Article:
Slow- Turtle Crossing


I have been hoping to get the chance to help a turtle across the road this spring. The other day, I thought I had a chance, but the turtle was already gone by the time I turned the car around.

This morning I encountered this not-so-little guy crossing one of the streets in our subdivision. And though our subdivision is fairly quiet and people don’t really speed, I hopped out and gave her/him a lift to the other side of the street. And the girls were yelling for me to show them, so I only got one picture…made me nervous dancing around in the middle of the street with a turtle and a camera.

When we got home, I looked up what kind of turtle it was.

Red-eared Slider (Trachemys scripta elegans)
Here is the little green trutle that has been sold by the thousands in pet and variety stores. Perhaps the most distinctive marking is the broad reddish patch behind each eye. In rare instances, the red is replaced by yellow.
Although these turtles are common in areas far south of Ohio, isolated communities have been discovered in some northern states. Whether released captives or remnants of an ancient population from a warmer age, they manage to hold their own. Two such colonies of red-eared sliders have been reported in Ross and Pickaway counties.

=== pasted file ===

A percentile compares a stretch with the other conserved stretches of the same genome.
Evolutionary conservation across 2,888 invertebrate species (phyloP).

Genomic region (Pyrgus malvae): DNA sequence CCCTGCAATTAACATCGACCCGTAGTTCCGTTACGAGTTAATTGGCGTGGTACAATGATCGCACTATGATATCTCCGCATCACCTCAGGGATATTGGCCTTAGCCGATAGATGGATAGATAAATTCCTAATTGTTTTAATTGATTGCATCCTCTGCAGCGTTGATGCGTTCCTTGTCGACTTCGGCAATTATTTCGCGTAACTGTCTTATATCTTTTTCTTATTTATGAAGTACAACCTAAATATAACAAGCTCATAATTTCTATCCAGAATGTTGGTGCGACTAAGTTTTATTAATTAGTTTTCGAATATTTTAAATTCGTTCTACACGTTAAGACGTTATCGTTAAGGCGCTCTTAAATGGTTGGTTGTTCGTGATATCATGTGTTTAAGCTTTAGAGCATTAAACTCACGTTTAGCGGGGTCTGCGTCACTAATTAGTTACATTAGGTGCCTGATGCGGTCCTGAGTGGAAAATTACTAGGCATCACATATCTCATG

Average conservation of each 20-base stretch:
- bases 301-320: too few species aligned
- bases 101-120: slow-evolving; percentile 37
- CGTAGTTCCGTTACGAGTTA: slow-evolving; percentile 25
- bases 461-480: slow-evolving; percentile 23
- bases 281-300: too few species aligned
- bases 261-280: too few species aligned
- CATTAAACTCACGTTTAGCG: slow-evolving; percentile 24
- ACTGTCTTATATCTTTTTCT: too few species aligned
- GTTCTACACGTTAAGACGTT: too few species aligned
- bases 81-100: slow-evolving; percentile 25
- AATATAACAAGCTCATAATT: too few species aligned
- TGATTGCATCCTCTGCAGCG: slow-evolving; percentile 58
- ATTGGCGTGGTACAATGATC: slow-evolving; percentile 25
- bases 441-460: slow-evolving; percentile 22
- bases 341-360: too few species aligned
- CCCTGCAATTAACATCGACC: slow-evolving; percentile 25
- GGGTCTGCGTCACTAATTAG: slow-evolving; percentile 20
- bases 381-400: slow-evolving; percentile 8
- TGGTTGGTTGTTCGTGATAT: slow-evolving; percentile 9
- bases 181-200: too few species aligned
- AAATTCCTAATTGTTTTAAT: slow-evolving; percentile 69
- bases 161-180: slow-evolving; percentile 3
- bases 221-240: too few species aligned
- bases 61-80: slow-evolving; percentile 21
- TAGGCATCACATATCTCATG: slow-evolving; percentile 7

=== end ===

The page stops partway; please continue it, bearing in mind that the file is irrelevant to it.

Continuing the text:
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7 Responses to “Slow- Turtle Crossing”

  1. Endment Says:

    So glad you rescued him/her!
    I am still chuckling over the mental image of you out there with your camera, the turtle and the cheering section 🙂

  2. Susan Gets Native Says:

    One of our neightbors was watching the whole thing and looking at me like I was nuts.
    I don’t go looking for hilarity…it finds ME.

  3. MojoMan Says:

    Good work! First Bill of the Birds and Julie Zickefoose, and now you saving turtles. I stopped traffic on a local street last week to pick up a medium-large snapping turtle heading back to the pond, I assume, after laying her eggs. I am happy to report the drivers who had to wait didn’t seem to mind at all.

  4. Susan Gets Native Says:

    Mojoman: You’re a brave man to pick up a snapping turtle! Still have all your fingers?

  5. LauraHinNJ Says:

    Mu husband says you can safely pick them up by their tails – don’t know if that’s true or not?

  6. Susan Gets Native Says:

    I read today that you can, but you have to be careful not to damage their spines.

  7. MojoMan Says:

    Yep, all fingers still here. Almost lost one on a table saw once, but that’s another story.

    This snapper had a shell about 14″ long and I just grabbed her by the back edge of the shell with two hands. She was so intent on getting across the street and back to the pond that she never even looked back at me. She must have thought she was morphing into a bird as I carried her in the direction she was pointing.

    I hope I’m passing by in the fall when her babies hatch out and make the same trip.


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